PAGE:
(3) The results of the refereeing process, accompanied by a letter from the Editor-in-Chief or the Co-Editor, will be sent to the author(s). Papers needing revision must be returned to the Co-Editor within the timeframe suggested, otherwise the paper will be considered as withdrawn. A letter announcing acceptance of the manuscript will be sent to the author(s) upon acceptance by the referees.
(4) The authors will receive galley proofs of the manuscript along with the invoice for the article charge which must be paid in order to allow for publication. The proofs will be sent to the corresponding author as a PDF file by e-mail, only.
Once the page charge is paid, the DOI will be sent to the Author.
EXAMPLES of use in a Reference list are given below. The bold-faced parenthetical type of citation above the example is indicated ONLY for information and is NOT to be included in the reference list.
Anonymous. 1982. Tomato product invention merits CTRI Award. Food Technol. 36(9): 23.
AOAC. 1980. “Official Methods of Analysis” 13th ed. Association of Official Analytical Chemists, Washington, DC.
Weast, R.C. (Ed.). 1981 “Handbook of Chemistry and Physics” 62nd ed. The Chemical Rubber Co. Cleveland, OH.
Willets C.O. and Hill, C.H. 1976. Maple syrup producers manual Agric. Handbook No. 134, U.S. Dept. of Agriculture, Washington, DC.
(Chapter of book)
Hood L.F. 1982. Current concepts of starch structure. Ch. 13. In “Food Carbohydrates”. D.R. Lineback and G.E. Inglett (Ed.), p. 217. AVI Publishing Co., Westport, CT.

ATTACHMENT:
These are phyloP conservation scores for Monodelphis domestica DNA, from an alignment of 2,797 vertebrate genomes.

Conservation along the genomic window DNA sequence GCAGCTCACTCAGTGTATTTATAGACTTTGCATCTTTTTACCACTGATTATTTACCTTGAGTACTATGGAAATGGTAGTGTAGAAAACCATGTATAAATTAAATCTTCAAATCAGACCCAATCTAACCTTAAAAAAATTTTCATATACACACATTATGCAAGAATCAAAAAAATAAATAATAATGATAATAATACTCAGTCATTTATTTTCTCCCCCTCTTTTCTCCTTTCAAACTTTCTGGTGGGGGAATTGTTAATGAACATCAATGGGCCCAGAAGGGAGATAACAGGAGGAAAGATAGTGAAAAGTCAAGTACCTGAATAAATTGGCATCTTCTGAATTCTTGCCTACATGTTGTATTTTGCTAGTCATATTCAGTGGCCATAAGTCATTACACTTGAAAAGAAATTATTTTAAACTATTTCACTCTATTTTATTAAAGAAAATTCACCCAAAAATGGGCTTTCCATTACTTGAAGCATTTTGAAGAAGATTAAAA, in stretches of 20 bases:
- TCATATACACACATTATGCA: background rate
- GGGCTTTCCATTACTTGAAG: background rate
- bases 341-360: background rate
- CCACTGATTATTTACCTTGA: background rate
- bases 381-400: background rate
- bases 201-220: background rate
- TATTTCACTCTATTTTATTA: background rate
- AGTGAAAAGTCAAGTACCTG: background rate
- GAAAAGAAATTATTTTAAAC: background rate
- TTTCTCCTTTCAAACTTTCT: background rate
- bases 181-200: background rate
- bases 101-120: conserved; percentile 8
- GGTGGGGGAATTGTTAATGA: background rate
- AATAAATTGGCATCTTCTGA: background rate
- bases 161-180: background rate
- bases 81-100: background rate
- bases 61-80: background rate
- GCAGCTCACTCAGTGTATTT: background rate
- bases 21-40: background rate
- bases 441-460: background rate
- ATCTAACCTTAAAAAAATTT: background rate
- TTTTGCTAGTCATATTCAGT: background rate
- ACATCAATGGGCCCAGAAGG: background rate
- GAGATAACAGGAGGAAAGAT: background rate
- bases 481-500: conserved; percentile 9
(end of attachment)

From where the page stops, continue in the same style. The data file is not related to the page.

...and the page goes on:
Cardello A.V. and Maller O. 1982. Acceptability of water, selected beverages and foods as a function of serving temperature. J. Food Sci. 47: 1549.
IFT Sensory Evaluation Div. 1981a. Sensory evaluation guide for testing food and beverage products. Food Technol. 35 (11): 50.
IFT Sensory Evaluation Div. 1981b. Guidelines for the prepaation and review of papers reporting sensory evaluation data. Food Technol. 35(4): 16.
Minguez-Mosquera M.I., Franquelo Camacho A, and Fernandez Diez M.J. 1981. Pastas de pimiento. Normalizacion de la medida del color. Grasas y Aceites 33 (1): 1.
Bhowmik S.R. and Hayakawa, K. 1983. Influence of selected thermal processing conditions on steam consumption and on mass average sterilizing values. J. Food Sci. In press.
Takeguchi C.A. 1982. Regulatory aspects of food irradiation. aper No. 8, presented at 42nd Annual Meeting of Inst. of Food Technologists, Las Vegas, NV, June 22-25.
Nezbed R.I. 1974. Amorphous beta lactose for tableting U.S. patent 3,802,911, April 9.
Sakata R., Ohso M. and Nagata Y. 1981. Effect of porcine muscle conditions on the color of cooked cured meat. Agric. & Biol. Chem. 45 (9): 2077. (In Food Sci. Technol. Abstr. (1982) 14 (5): 5S877).
Wehrmann K.H. 1961. Apple flavor. Ph. D. thesis. Michigan State Univ., East Lansing. Quoted in Wehrmann, K.H. (1966). “Newer Knowledge of Apple Constitution”, p. 141, Academic Press, New York.
Gejl-Hansen F. 1977. Microstructure and stability of Freeze dried solute containing oil-in-water emulsions Sc. D. Thesis, Massachusetts Inst. of Technology, Cambridge.
Peleg M. 1982. Unpublished data. Dept. of Food Engineering., Univ. of Massachusetts, Amherst.
Bills D.D. 1982. Private communication. USDA-ARS. Eastern Regional Research Center, Philadelphia, PA.
Note: If you face any problem while submitting the manuscript, please email your manuscript at [email protected] and our team will submit the manuscript on your behalf. Please state the category of the manuscript (Research/Review/Opinion) and the Journal name "Quality Assurance and Safety of Crops & Foods" clearly in the email subject.